Observed information

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In statistics, the observed information, or observed Fisher information, is the negative of the second derivative (the Hessian matrix) of the "log-likelihood" (the logarithm of the likelihood function). It is a sample-based version of the Fisher information.


Suppose we observe random variables , independent and identically distributed with density f(X; θ), where θ is a (possibly unknown) vector. Then the log-likelihood of the parameters given the data is


We define the observed information matrix at as

In many instances, the observed information is evaluated at the maximum-likelihood estimate.[1]

Fisher information

The Fisher information is the expected value of the observed information given a single observation distributed according to the hypothetical model with parameter :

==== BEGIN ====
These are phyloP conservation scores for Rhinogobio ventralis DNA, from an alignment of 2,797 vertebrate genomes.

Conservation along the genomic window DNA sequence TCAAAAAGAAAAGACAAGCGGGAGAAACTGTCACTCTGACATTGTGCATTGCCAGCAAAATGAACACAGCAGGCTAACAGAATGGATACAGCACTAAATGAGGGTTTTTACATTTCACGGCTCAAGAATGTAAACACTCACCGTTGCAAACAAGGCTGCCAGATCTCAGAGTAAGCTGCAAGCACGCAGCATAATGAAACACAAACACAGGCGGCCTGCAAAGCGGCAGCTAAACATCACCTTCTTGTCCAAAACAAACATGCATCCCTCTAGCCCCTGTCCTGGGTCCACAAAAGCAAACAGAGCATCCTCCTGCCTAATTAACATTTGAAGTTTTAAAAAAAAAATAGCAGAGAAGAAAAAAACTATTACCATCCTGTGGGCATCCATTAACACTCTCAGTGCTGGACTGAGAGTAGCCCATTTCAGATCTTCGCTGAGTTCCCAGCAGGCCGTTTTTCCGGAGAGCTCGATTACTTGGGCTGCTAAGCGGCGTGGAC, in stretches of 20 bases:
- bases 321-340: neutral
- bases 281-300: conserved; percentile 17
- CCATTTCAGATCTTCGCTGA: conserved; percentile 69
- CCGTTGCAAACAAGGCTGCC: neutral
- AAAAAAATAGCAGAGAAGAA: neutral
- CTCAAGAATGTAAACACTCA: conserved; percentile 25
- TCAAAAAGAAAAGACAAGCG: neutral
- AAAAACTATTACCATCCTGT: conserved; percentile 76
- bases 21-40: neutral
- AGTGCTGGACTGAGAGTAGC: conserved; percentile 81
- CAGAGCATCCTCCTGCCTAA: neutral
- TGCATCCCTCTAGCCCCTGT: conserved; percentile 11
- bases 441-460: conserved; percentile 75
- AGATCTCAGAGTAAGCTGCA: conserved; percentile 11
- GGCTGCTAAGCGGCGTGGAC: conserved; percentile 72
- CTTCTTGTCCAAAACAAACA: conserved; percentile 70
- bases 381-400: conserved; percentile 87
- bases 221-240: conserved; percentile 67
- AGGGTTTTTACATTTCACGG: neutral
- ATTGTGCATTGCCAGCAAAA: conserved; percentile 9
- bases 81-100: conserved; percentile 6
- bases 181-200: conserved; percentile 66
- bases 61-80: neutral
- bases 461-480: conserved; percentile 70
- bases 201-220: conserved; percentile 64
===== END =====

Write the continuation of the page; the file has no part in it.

In a notable article, Bradley Efron and David V. Hinkley [2] argued that the observed information should be used in preference to the expected information when employing normal approximations for the distribution of maximum-likelihood estimates.

See also


  1. ^ Dodge, Y. (2003) The Oxford Dictionary of Statistical Terms, OUP. ISBN 0-19-920613-9
  2. ^ Efron, B.; Hinkley, D.V. (1978). "Assessing the accuracy of the maximum likelihood estimator: Observed versus expected Fisher Information". Biometrika. 65 (3): 457&ndash, 487. doi:10.1093/biomet/65.3.457. JSTOR 2335893. MR 0521817.
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